The present invention relates to a process making it possible to facilitate the digital generation of signatures of the DSA type (Digital Signature Algorithm, proposed by the U.S. National Institute of Standards and Technology (A Proposed Federal Information Processing Standard for Digital Signature Standard (DSS), Published in the Federal Register on 30 Aug. 1991, pp 42980-42982) by portable apparatuses, especially microprocessor cards devoid of hardware resources enabling arithmetic operations to be carried out on large numbers.

BACKGROUND OF THE INVENTION

Despite general promulgation and healthy acceptance of the concept of chip cards on the part of the public, most practical applications appeared only a few years ago principally owing to the limitations in the computational power of the cards. Progress in the sphere of non-volatile storage capacity of information, security and circuit technology (for example the EEPROM) encourage the rapid emergence of new generations of cards and of ever more ambitious applications such as the new American Digital Signature Standard (DSA).

The Digital Signature Standard (DSA) was proposed by the U.S. National Institute of Standards and Technology so as to provide an appropriate basis for applications requiring digital signatures instead of conventional signatures. A DSA signature is a pair of large numbers represented in a computer by strings of binary digits. The digital signature is computed with the aid of a series of computational rules (the DSA) and a set of parameters in such a way as to make it possible to certify both the identity of the signatory and the integrity of the data. The DSA makes it possible to generate and verify signatures.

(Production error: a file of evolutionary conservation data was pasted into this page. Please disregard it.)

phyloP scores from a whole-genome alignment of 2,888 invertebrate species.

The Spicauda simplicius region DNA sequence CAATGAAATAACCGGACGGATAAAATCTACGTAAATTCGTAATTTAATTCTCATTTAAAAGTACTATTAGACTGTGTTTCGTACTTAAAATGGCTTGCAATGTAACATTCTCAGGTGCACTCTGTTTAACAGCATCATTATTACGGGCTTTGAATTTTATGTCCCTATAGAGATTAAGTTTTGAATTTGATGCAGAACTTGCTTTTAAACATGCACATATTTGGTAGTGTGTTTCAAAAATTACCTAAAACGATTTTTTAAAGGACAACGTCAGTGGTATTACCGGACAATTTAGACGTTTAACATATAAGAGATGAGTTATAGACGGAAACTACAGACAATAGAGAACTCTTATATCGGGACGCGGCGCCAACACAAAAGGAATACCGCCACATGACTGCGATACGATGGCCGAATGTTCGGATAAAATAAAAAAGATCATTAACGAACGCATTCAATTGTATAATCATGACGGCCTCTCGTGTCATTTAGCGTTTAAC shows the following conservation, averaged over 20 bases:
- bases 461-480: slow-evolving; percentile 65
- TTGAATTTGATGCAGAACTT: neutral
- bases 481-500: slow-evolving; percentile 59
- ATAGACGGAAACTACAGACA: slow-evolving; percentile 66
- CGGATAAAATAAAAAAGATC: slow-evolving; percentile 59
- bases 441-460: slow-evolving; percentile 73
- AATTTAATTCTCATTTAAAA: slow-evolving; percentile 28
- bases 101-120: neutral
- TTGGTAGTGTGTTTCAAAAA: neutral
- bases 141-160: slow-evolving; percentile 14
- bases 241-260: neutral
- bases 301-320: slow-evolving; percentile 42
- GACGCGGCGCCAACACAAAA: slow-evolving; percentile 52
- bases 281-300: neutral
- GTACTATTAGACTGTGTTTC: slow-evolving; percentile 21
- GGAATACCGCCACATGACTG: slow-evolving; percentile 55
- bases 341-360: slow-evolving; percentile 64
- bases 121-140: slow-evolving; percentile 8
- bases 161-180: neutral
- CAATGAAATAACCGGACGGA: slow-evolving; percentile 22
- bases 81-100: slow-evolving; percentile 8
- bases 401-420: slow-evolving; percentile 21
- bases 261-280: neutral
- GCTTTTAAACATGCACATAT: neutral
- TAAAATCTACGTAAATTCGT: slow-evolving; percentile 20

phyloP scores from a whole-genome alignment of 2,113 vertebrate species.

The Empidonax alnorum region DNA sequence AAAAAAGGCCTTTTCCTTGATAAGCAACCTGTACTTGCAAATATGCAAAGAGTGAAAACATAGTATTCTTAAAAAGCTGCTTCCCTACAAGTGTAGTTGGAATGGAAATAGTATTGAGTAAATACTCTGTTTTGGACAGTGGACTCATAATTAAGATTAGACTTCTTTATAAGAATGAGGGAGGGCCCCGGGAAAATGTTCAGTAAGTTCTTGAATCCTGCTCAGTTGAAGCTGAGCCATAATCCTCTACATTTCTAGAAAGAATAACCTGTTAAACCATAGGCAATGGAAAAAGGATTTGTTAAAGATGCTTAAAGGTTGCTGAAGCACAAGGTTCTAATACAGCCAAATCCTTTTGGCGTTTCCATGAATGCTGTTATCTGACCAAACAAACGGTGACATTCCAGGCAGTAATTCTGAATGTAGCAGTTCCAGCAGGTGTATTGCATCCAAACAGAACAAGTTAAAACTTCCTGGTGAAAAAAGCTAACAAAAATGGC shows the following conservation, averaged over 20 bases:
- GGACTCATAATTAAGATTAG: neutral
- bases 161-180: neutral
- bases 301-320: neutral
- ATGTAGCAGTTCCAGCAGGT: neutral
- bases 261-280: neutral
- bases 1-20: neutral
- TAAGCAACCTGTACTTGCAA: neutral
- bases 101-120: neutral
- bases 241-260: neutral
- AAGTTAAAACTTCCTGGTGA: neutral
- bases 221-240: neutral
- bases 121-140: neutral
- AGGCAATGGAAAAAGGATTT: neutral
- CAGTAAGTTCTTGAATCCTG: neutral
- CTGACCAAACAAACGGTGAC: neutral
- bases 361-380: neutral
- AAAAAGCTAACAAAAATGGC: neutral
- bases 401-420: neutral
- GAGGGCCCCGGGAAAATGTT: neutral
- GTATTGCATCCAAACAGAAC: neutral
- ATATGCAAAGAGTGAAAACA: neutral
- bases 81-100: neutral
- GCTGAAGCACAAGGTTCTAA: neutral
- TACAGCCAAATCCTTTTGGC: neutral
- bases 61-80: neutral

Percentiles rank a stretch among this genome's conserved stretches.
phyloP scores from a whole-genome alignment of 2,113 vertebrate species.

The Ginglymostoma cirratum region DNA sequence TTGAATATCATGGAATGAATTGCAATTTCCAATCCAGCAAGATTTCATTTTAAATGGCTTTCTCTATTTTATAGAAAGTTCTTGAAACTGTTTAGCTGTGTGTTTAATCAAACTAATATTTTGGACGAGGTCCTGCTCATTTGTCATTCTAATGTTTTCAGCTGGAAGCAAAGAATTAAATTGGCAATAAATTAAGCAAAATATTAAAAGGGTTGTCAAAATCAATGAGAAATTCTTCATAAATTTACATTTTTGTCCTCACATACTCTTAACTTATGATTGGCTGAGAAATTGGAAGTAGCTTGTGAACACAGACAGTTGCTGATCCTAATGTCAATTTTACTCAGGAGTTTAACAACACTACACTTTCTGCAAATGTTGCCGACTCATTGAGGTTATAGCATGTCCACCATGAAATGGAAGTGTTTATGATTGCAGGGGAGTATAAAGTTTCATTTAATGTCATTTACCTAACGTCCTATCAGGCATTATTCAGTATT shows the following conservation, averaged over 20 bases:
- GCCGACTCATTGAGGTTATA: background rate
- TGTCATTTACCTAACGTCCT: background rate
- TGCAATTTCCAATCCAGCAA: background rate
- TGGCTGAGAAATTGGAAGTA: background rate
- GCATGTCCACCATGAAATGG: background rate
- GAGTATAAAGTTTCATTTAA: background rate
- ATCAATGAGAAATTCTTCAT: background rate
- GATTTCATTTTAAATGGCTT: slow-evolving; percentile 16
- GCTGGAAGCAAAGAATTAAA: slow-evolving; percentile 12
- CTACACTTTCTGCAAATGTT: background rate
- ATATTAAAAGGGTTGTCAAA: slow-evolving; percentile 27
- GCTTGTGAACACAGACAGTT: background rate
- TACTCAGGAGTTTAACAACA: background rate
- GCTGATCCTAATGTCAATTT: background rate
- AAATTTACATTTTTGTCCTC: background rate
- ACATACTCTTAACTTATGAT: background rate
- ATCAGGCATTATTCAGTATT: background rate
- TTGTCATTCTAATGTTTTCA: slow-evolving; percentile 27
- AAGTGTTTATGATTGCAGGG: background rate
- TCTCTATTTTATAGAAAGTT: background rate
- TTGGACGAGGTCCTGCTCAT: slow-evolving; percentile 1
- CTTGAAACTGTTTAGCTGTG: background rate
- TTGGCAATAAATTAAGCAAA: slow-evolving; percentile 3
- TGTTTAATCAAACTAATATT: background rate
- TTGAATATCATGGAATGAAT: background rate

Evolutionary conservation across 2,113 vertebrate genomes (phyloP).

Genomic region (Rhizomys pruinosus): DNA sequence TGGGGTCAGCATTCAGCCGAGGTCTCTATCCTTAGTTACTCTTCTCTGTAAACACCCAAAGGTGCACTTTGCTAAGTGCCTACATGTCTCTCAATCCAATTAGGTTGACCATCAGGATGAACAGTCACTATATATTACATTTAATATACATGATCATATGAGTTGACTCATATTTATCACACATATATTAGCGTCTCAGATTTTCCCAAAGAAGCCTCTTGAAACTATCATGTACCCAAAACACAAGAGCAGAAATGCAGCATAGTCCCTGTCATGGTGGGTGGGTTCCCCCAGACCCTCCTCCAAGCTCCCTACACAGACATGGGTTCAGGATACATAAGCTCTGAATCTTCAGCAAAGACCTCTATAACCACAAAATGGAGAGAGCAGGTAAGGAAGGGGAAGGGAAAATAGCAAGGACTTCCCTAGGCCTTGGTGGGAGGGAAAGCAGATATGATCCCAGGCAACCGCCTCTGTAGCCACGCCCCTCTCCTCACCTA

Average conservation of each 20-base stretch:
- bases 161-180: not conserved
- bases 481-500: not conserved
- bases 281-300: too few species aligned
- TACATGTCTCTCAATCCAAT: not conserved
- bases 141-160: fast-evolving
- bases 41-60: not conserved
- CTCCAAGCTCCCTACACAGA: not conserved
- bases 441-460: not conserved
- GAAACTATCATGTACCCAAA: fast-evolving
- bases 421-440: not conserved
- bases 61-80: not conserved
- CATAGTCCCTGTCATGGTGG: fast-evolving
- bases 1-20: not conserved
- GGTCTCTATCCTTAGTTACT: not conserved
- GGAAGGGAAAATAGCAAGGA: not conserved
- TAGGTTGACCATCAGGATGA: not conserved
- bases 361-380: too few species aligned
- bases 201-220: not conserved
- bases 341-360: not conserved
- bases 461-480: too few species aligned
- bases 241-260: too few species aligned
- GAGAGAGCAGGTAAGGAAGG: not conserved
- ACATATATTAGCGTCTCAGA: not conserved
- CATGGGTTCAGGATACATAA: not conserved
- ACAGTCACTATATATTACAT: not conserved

The process for generating signatures makes use of a private key to produce a digital signature. The verification process uses a public key which corresponds to the secret key without however being identical to it. Each user possesses a pair of keys (public, secret). It is assumed that the public keys are known to everyone, whilst the secret keys are never disclosed. Anybody has the capacity to verify the signature of a user by using his public key but signatures cannot be generated other than by using the secret key of the user.

It will be recalled that the parameters of the DSA algorithm are:

1 A prime p such that

2L-1 <p<2L for 512≦L≦1024 and L=64 α for any α.

2 A prime q such that

2159 <q<2160 and p-1 is a multiple of q.

3 A number g, of order q modulo p such that ##EQU1## mod p, where h is any integer satisfying 1<h<p-1 and ##EQU2## mod p>1. 4 A number x, generated randomly or pseudo-randomly.

5 A number y defined by the relation: y=gx mod p.

6 A number k generated randomly or pseudo-randomly such that 0<k<q.